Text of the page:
For years, it was thought that cannabis was the only plant capable of producing cannabinoids. However, in the last few years research has been published that shows that cannabis is not the only plant that produces these compounds, and that they are actually quite common!

 

What exactly is a cannabinoid?

Cannabinoids are lipid-based molecules that all act to some degree on the cannabinoid receptors, which are a primary component of the endocannabinoid system. Cannabinoids are produced by plants (most famously, the cannabis plant), but are also produced by the bodies of humans and most other animal species, and can also be synthesized in laboratories.

Cannabinoids produced by plants are known as phytocannabinoids, those produced by the body are known as endocannabinoids, and lab-synthesized compounds are simply known as synthetic cannabinoids.

Primitive liverworts like this may contain substances related to THC (© Mr & Mrs Apteryx australis)
Primitive liverworts like this may contain substances related to THC (© Mr & Mrs Apteryx australis)

Most cannabis enthusiasts will have heard of the classic cannabinoids such as THC, CBD, THCV and CBC, which for many years were thought to be the only compounds that acted on the cannabinoid receptors. The classic cannabinoids all share the same chemical formula, C21H30O2.

However, as our understanding of the endocannabinoid system has grown, we have found that the number and type of different compounds that act on the receptors is far larger.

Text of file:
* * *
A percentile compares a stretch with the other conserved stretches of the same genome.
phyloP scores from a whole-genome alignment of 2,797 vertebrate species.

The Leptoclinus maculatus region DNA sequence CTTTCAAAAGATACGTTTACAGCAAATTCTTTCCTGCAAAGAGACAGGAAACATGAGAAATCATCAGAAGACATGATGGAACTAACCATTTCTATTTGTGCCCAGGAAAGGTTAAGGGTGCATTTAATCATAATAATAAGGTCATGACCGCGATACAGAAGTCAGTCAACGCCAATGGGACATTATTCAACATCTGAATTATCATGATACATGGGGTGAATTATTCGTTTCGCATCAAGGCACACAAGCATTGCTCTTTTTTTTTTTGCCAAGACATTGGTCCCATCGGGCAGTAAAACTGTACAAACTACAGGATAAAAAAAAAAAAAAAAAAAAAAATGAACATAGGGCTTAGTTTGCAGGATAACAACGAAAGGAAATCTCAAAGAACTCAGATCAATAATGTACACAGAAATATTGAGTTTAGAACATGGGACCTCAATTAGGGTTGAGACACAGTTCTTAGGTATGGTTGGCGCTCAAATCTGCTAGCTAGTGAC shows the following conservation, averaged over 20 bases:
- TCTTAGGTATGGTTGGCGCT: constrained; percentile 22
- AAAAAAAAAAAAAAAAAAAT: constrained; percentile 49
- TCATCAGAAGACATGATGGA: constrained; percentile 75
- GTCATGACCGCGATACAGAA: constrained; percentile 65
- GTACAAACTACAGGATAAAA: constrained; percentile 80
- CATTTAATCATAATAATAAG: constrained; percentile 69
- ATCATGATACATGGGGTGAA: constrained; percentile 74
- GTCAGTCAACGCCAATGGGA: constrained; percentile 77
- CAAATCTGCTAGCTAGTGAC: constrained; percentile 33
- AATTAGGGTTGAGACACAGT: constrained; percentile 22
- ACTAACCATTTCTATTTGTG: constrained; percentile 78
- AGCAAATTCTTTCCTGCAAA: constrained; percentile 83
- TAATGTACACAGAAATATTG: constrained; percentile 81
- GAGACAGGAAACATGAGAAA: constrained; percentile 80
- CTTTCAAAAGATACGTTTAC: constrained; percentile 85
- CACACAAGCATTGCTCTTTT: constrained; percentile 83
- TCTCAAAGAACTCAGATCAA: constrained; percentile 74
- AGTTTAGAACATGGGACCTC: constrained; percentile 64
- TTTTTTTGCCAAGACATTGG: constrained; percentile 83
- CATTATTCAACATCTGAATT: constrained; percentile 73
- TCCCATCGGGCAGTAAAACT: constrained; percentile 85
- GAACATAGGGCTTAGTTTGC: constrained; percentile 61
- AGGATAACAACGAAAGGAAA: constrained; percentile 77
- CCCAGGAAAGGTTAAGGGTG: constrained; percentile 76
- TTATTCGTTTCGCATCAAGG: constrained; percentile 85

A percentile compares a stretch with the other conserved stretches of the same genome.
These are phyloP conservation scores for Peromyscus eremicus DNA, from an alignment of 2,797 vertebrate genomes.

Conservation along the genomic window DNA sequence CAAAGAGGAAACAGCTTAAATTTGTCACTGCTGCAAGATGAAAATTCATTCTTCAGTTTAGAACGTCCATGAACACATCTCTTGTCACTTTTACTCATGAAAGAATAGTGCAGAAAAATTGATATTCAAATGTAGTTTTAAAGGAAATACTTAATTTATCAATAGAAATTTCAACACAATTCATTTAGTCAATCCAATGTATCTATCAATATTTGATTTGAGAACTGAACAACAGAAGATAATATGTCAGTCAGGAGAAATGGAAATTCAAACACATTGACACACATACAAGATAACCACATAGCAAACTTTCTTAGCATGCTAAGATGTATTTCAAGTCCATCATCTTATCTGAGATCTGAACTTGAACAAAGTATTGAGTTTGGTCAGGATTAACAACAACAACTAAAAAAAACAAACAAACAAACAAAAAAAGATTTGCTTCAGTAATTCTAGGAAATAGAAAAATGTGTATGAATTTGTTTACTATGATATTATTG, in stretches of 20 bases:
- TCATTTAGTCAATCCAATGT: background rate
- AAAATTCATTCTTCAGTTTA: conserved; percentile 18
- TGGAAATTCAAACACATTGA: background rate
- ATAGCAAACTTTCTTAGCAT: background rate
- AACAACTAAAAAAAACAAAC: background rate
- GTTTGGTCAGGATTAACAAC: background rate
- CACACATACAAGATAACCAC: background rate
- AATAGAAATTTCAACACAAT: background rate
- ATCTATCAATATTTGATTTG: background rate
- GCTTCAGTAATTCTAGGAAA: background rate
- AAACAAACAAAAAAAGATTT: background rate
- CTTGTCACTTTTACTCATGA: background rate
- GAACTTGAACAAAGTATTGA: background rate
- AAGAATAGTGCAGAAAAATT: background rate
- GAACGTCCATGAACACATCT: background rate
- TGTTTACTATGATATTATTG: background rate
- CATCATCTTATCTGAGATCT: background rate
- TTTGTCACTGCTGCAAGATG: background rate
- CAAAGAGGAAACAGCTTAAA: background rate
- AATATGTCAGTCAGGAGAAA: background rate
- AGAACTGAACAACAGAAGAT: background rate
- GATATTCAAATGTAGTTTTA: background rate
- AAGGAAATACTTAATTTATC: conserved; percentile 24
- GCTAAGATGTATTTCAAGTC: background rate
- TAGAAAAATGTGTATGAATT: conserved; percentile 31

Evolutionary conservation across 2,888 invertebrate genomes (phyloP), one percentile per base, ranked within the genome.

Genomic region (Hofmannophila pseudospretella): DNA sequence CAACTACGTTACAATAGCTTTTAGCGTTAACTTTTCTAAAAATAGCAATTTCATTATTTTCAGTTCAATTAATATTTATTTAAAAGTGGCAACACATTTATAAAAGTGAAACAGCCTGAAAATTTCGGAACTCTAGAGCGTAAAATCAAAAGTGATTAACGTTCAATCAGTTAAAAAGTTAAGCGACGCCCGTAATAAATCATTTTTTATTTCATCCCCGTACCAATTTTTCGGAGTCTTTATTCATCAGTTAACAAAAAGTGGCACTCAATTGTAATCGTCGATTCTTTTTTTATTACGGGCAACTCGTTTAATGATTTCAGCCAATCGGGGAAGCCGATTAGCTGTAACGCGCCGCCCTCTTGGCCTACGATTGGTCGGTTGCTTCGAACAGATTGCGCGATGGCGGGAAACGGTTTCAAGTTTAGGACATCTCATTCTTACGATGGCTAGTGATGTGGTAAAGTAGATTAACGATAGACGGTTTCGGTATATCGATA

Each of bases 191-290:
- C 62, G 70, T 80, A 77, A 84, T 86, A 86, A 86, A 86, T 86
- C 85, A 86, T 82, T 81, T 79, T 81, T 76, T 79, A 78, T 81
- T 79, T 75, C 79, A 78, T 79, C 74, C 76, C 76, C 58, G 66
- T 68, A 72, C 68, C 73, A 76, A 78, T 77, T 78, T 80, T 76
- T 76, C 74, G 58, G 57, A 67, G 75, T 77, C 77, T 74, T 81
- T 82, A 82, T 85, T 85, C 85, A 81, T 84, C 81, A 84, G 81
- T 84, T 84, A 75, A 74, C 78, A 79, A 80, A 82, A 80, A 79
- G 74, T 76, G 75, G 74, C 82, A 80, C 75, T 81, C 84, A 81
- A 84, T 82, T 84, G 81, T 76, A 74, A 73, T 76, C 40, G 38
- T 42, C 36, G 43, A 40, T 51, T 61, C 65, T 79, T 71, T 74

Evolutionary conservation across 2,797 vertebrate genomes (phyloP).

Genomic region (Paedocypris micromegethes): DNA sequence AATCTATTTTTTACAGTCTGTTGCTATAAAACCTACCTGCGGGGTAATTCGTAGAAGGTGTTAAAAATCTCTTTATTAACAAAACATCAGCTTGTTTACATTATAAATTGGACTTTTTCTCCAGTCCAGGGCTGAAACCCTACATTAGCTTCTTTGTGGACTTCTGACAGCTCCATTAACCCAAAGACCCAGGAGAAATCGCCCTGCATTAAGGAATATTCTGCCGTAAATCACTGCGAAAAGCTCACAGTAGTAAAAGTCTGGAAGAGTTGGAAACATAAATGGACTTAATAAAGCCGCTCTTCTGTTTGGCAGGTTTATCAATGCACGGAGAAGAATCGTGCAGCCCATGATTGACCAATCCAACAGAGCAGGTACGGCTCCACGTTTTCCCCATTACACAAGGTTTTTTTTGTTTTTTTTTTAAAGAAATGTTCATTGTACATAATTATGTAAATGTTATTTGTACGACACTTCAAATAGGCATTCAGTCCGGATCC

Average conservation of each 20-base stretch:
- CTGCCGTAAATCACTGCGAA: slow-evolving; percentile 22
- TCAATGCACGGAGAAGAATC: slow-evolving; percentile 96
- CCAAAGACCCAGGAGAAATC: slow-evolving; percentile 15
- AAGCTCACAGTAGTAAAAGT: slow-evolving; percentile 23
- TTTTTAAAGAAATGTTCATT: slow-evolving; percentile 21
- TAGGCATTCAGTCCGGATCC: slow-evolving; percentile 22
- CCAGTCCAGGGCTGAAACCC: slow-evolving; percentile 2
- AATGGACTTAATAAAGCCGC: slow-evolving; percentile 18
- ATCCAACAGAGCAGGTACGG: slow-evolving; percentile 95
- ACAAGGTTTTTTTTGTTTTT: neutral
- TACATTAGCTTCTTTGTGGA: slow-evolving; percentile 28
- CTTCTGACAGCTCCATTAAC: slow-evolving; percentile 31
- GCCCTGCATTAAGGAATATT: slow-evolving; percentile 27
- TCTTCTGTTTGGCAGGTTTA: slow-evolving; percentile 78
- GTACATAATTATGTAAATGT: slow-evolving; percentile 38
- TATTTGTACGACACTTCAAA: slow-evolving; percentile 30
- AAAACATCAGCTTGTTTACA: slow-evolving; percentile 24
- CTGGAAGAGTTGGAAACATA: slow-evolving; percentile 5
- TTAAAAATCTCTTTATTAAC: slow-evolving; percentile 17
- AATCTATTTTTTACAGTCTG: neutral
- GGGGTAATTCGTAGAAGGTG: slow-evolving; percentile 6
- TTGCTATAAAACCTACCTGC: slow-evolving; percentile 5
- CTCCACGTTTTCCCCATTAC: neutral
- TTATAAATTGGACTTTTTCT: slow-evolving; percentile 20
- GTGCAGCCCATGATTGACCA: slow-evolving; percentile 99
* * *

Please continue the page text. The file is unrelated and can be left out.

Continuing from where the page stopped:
Thus, we have to widen the goalposts somewhat as to what constitutes a cannabinoid—beyond the 120 or so classic cannabinoids, there are also an as-yet-undetermined number of related compounds, which also act on the receptors but do not share the classic structure.

And what on earth are cannabimimetics?

This helichrysum contains CBG or related compounds (© plantzafrica.com)
This helichrysum contains CBG or related compounds (© plantzafrica.com)

As well as cannabinoids, we also have an important class of non-classical cannabinoids known as cannabimimetics. They are called cannabimimetics as they literally mimic the biological activity of the classical cannabinoids, despite not sharing their structure.

Cannabimimetics are of increasing importance within the world of medicinal cannabinoid research. Classically, the EC system has been viewed as a simple set of two receptors and two ligands (a ligand is the term for a compound that binds to a receptor).

However, it is now increasingly being shown that the EC system is far more complex than this. Dozens of different compounds are now known to act either directly or indirectly on the EC system, and many of these compounds also work on other important biological messaging systems such as the opioid, serotonergic and dopaminergic signalling systems.

Some examples of known cannabimimetics:

 

NAE’s & N-alkylamides

N-acylethanolamines are a class of fatty acid compounds which are known to be heavily involved in biological signaling. NAE’s include N-arachidonoylethanolamine (better known as anandamide), N-palmitoylethanolamine (PEA), N-linoleoylethanolamide (LEA), and N-oleoylethanolamine (OEA).

Echinacea has been found to contain cannabimimetic N-alkyamides
Echinacea has been found to contain cannabimimetic N-alkyamides

Anandamide is well known for being the biological compound which most closely resembles the activity of THC, as it directly agonizes the principal cannabinoid receptors. It is now also known that anandamide also directly agonizes a third cannabinoid receptor known as GPR119, which is also affected by N-oleoylethanolamine.